Back to our latest project.

As you may recall, we built this wall and doorway into the storage room:

Technically it doesn’t need a door…. but I’ve been obsessing over barn doors for years and this was the perfect opportunity to finally try it out. Brad was fully on board as well so when I came across someone taking apart an old barn down the street, I offered to take some boards off his hands. $20 later and it was all mine:

After measuring the door opening and deciding on a door size, I started laying out a few ideas for a door design and came up with this:

The vertical boards were too short to span the full height (around 75″) so I had to place a horizontal board on the top and bottom and extend them out a little to add some height.

First I lined up my vertical boards and trimmed the ragged ends off:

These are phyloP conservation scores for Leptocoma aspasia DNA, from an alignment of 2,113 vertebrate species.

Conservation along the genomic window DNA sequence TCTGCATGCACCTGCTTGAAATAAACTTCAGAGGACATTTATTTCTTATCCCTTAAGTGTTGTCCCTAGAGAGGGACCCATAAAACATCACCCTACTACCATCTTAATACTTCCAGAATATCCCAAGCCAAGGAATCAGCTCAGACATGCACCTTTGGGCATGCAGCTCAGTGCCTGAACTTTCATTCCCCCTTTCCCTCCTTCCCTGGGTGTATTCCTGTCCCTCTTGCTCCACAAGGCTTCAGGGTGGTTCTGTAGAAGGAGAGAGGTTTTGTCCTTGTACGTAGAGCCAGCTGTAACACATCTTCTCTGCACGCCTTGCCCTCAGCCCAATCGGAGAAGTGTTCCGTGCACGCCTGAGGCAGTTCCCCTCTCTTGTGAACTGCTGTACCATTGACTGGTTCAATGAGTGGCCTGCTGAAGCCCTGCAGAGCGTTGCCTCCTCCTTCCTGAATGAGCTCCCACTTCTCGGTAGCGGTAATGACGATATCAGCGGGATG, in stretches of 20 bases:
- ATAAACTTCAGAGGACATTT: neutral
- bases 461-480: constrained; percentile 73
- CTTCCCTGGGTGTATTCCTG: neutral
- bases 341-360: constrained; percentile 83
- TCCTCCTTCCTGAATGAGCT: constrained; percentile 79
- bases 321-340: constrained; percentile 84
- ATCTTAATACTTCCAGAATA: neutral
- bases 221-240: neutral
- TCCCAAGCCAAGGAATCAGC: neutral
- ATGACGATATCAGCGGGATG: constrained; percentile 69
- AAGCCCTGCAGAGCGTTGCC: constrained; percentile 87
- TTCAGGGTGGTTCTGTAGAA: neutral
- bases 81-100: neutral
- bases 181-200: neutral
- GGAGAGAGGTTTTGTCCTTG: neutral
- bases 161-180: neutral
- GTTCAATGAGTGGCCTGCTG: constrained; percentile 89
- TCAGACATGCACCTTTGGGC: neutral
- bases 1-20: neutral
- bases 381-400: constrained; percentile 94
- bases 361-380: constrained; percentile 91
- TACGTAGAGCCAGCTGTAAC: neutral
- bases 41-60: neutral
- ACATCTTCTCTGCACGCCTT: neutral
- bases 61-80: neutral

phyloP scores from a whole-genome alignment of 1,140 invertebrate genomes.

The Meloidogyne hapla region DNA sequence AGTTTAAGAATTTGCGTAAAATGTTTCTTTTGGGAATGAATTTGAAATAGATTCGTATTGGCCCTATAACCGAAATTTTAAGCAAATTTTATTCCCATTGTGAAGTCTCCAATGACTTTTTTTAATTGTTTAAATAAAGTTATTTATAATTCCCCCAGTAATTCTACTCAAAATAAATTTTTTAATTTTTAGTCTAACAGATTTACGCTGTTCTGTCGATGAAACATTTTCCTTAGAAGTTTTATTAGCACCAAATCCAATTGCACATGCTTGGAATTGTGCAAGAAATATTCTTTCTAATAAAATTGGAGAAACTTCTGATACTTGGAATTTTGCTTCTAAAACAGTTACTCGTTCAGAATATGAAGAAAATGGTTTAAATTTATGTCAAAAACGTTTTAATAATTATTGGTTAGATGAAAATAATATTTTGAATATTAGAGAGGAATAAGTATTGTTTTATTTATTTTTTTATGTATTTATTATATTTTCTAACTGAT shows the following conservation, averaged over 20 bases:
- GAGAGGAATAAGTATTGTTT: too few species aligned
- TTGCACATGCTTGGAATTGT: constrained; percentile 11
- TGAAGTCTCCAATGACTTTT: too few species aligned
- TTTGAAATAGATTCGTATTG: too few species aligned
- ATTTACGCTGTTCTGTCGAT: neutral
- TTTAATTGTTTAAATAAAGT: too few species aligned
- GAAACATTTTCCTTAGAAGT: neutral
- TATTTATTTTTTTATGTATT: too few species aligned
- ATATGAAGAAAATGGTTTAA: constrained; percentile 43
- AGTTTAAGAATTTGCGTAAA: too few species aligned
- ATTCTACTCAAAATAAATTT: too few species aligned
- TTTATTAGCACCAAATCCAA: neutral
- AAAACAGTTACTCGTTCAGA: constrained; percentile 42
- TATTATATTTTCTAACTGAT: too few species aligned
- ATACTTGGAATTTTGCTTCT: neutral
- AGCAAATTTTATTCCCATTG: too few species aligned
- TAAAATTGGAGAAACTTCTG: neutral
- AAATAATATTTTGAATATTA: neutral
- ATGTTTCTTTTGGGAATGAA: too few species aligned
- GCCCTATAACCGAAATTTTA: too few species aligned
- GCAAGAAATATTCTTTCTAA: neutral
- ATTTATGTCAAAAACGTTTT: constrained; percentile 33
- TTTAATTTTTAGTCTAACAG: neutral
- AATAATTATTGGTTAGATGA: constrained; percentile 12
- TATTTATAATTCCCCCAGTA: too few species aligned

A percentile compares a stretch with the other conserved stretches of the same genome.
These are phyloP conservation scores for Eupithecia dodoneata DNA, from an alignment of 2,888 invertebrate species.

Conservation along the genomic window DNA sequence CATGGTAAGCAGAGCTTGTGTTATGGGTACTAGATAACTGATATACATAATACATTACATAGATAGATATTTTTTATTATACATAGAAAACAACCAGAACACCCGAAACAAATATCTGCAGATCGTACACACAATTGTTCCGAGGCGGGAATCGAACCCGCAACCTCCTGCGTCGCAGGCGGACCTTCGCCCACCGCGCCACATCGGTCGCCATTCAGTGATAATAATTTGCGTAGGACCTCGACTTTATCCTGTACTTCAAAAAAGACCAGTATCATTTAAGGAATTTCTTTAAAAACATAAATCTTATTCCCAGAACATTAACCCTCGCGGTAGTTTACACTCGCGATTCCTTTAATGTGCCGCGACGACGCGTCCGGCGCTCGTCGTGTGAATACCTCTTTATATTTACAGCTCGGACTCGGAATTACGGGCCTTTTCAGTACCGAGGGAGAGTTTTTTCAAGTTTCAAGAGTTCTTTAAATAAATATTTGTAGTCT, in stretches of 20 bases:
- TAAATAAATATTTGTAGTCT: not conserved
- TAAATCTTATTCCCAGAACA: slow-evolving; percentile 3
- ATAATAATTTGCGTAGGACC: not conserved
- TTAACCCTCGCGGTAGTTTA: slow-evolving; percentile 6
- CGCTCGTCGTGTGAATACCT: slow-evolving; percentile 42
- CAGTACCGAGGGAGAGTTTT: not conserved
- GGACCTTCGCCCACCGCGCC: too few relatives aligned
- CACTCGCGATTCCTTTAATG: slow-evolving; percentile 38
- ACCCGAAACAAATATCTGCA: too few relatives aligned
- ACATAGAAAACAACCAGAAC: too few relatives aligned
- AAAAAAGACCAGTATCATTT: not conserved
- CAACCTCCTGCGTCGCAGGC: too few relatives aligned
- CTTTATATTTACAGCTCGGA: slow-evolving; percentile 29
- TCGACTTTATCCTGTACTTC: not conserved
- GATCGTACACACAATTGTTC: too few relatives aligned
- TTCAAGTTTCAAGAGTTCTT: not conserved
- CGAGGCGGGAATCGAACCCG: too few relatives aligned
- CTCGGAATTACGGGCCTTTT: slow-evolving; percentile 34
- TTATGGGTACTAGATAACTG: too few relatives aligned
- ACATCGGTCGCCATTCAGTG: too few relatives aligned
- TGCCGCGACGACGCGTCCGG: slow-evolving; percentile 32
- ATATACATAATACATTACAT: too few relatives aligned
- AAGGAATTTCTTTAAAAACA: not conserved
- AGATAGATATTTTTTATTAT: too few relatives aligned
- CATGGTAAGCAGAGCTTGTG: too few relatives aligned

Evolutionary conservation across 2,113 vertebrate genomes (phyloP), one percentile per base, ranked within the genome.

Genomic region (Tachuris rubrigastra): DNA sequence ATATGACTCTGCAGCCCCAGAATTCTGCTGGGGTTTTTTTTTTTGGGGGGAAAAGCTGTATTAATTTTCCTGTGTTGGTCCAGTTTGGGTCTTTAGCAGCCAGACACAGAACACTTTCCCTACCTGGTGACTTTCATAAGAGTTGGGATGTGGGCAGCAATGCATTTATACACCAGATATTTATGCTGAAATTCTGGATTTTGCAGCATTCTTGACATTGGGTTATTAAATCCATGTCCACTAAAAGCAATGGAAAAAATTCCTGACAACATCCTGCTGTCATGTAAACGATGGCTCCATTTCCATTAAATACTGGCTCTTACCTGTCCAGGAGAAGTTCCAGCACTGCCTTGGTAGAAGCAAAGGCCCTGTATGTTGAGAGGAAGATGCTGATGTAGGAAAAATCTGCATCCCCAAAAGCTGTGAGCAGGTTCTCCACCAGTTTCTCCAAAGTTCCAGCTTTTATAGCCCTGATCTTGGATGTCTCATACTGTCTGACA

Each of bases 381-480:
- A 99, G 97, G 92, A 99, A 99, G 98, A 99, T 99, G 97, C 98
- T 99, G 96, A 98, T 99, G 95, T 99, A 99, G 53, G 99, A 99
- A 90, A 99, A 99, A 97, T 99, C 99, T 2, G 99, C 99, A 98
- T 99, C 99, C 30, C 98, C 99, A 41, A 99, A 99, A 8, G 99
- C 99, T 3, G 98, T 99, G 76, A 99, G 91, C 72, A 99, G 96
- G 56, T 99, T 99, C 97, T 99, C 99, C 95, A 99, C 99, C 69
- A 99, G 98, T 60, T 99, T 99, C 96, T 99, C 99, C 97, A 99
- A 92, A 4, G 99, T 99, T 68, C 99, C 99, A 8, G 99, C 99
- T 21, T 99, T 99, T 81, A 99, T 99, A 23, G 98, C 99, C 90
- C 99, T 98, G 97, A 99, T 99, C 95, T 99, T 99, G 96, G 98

Much better.

Then I grabbed my two horizontal peices and trimmed them to the door width (31″).

To attach the boards, I flipped everything over to hide the screws, and lined it all back up (apparently I missed an important step here which you’ll see in a moment…)

Once I had everything lined up and triple checked my measurements to make sure everything was square, we drove two screws into the ends of each board.

For the cross piece, we set it on top of the door in the position we wanted and marked a cut line.

I used a skill saw to cut the edges. A perfect fit!

With the door raised on sawhorses, Brad was able to get underneath with the drill and screw the cross peice in from the back while I applied pressure from the top.

And we had our door!

This is where the easy/fun part ended.